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La Liga de Las Americas

Inter-American Commission on Human Rights grants request for preventive measures


Monterrey, Nuevo León, México: The Farm Labor Organizing Committee (FLOC, AFL-CIO) announces that the Inter-American Commission on Human Rights (IACHR) has granted it preventive measures petition, following the brutal assassination of union organizer Santiago Rafael Cruz in Monterrey on April 9, 2007.


The IACHR has instructed the Mexican government to “adopt the necessary measures to guarantee the life and physical security” of FLOC staff in México and to keep the IACHR informed of the judicial process to bring Santiago’s killers to justice.


The approval letter addressed by the IACHR Executive Secretary’s office to FLOC stipulates that the Mexican government has seven days to implement these instructions, beginning April 23. FLOC awaits contact from the government to negotiate what preventive measures are needed and how soon they can be implemented. It is urgent that FLOC staff in Monterrey be afforded all necessary security measures and that FLOC’s office in that city be fortified against any further attacks. 


The IACHR’s support comes after an inspiring international solidarity campaign initiated by FLOC’s staff and supporters.  Politicians, labor leaders, unions, human rights groups, churches, community organizations and long-time FLOC supporters came together from all over the world to voice their outrage at the brutal murder of Santiago. 


The assassination of Santiago Rafael Cruz came after more than two years of media attacks, deportation threats, robberies and violent intimidation of the FLOC office and its staff in Monterrey. FLOC believes that the murder was a targeted political attack on the union.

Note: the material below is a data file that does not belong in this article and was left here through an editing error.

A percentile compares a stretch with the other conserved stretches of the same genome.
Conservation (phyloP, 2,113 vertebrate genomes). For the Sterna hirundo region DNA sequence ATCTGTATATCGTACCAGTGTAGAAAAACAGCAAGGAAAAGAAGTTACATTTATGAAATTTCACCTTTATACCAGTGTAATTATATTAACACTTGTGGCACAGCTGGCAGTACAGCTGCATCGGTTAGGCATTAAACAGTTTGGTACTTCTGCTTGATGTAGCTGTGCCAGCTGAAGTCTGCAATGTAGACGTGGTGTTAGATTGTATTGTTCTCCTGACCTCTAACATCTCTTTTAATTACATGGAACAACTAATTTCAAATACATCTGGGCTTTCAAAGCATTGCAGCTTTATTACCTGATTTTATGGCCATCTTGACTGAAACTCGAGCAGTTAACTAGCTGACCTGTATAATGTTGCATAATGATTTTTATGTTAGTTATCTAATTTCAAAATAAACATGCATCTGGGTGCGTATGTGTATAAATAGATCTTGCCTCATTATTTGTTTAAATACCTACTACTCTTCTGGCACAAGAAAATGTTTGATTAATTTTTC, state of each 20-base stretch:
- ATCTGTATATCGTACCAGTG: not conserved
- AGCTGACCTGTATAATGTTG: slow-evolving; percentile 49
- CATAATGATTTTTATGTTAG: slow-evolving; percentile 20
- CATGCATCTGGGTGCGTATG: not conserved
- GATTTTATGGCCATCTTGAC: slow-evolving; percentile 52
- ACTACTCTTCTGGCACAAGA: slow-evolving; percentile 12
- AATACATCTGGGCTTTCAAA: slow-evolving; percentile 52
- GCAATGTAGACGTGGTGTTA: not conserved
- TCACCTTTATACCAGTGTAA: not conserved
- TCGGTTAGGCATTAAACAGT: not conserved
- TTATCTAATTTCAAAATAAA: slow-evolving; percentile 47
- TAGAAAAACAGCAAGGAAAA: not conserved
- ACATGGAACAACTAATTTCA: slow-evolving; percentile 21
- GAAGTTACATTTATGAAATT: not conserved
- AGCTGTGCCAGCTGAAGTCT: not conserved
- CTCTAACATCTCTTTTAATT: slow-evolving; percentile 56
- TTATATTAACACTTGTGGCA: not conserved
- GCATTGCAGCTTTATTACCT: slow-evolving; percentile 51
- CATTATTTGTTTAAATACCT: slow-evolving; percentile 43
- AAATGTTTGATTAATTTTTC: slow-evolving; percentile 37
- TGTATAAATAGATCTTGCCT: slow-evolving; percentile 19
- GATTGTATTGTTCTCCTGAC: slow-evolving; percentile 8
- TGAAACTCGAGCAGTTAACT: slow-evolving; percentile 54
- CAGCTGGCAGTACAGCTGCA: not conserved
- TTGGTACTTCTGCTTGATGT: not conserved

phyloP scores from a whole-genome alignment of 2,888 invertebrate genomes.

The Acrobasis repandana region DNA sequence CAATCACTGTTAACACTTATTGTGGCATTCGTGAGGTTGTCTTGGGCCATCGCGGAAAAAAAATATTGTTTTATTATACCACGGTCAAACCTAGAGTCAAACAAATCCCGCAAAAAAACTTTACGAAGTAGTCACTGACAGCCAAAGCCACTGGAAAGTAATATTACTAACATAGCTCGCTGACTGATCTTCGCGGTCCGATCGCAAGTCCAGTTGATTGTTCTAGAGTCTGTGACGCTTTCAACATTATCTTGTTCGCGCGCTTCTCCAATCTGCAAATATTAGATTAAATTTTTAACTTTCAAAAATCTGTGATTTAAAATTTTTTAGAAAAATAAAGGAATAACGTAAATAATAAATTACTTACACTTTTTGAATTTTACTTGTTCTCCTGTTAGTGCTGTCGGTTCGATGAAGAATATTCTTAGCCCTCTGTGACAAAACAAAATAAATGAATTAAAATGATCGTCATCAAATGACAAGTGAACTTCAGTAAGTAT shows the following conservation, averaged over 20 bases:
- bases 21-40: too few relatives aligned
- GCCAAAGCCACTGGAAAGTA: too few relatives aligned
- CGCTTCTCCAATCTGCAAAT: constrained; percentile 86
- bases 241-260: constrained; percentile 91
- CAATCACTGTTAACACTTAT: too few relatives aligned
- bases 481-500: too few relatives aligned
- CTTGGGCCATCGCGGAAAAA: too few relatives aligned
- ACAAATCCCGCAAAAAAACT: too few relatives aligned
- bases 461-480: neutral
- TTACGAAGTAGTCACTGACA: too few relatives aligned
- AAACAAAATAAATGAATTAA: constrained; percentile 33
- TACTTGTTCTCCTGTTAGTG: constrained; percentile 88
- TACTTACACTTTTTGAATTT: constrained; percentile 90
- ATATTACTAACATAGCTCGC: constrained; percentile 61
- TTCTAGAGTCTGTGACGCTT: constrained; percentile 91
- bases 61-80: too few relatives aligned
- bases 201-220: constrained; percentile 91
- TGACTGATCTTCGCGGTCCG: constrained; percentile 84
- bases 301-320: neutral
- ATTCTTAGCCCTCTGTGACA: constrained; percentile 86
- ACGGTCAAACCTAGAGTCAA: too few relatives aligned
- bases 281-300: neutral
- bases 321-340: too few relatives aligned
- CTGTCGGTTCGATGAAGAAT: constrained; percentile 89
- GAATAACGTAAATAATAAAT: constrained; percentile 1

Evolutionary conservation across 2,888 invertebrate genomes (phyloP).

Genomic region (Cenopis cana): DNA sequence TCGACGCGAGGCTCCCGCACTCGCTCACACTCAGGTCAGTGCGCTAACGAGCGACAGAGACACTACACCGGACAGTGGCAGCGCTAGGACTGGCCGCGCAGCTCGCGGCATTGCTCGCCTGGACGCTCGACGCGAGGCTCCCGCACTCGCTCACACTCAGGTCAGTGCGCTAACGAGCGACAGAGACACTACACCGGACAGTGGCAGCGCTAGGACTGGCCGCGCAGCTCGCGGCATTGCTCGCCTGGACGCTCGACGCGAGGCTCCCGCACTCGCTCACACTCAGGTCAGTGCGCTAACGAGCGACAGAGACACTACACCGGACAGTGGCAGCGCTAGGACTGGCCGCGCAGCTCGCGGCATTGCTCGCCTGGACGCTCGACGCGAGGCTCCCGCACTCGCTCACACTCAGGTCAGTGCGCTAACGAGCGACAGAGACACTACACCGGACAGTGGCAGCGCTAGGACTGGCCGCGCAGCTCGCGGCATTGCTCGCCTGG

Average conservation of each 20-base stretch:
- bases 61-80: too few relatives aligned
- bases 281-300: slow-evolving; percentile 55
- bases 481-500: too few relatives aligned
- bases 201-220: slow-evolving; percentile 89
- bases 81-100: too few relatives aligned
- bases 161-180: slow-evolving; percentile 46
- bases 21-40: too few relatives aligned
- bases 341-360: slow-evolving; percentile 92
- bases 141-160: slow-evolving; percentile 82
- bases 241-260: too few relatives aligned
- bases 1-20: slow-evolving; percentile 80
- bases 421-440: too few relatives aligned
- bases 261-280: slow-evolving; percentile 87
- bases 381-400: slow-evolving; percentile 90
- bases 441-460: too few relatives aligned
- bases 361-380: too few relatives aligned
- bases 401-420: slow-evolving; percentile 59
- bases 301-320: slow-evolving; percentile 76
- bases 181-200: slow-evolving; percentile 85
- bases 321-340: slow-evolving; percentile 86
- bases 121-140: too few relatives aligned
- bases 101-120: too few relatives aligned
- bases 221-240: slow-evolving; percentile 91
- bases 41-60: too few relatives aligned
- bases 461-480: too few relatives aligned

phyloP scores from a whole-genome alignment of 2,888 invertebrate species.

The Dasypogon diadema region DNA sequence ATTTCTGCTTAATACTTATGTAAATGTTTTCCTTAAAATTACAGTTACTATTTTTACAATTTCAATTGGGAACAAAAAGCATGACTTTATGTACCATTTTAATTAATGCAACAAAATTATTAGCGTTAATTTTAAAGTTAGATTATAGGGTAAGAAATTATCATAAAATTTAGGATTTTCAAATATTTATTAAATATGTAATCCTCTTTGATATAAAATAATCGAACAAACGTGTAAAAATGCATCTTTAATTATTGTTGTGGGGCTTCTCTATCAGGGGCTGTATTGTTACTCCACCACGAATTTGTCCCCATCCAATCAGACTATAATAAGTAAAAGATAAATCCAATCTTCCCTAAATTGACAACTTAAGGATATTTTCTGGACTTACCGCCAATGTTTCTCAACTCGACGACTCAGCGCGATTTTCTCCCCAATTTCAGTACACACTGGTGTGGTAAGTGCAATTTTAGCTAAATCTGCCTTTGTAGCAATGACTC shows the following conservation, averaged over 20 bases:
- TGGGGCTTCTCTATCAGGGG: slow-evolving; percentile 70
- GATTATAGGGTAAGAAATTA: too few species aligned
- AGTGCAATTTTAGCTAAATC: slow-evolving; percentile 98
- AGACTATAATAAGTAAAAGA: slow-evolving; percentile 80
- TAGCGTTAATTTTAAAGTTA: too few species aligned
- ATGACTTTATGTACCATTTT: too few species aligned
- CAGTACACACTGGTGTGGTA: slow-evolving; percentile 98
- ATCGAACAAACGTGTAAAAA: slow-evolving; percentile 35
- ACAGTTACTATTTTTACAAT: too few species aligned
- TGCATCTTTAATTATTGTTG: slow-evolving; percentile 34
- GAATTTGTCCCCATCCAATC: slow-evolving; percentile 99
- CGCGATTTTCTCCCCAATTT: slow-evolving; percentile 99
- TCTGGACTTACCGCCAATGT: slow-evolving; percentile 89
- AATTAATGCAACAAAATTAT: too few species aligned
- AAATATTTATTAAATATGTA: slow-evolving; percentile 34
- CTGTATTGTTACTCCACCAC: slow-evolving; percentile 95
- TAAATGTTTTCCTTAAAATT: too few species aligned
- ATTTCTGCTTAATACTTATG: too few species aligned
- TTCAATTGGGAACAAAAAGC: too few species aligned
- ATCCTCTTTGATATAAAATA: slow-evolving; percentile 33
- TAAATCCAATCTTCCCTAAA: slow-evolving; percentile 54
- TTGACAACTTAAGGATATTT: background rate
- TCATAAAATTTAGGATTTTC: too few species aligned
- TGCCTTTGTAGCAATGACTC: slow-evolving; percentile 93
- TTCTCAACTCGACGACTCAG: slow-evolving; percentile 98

In 2004, FLOC won a collective agreement with the North Carolina Growers Association to represent nearly 10,000 farmworkers who travel each year from México to North Carolina on H2-A guest worker visas to harvest tobacco, cucumbers and Christmas trees.


This agreement provides the only recruiting program with integrity for “guestworkers” traveling from México by giving them a grievance process to defend their labor and human rights.  FLOC also recently won a historic Federal lawsuit which dealt a blow to corrupt recruiters in rural areas of México who overcharge workers by several hundred dollars to find them jobs in the U.S. 


FLOC eliminated those fees for nearly 70,000 H2A workers.  While we are heartened by the support of the NCGA and their commitment to regularizing the recruitment process through union agreement, our victories clearly anger other recruiters outside of our agreement who benefited from exploiting and cheating Mexican workers. 


Baldemar Velásquez, President of FLOC, insists this new development be viewed with caution. “While I applaud the IACHR for obligating the Mexican federal government to protect our staff and take Santiago’s case seriously, nevertheless, I’m concerned by the slow, incomplete steps taken by the Nuevo León authorities in their criminal investigation.”


“Last week our lawyers met again with the Nuevo Leon attorney general’s office,” Velásquez continued, “and it’s clear that the authorities are still not considering the economic-political motive behind Santiago’s murder.”






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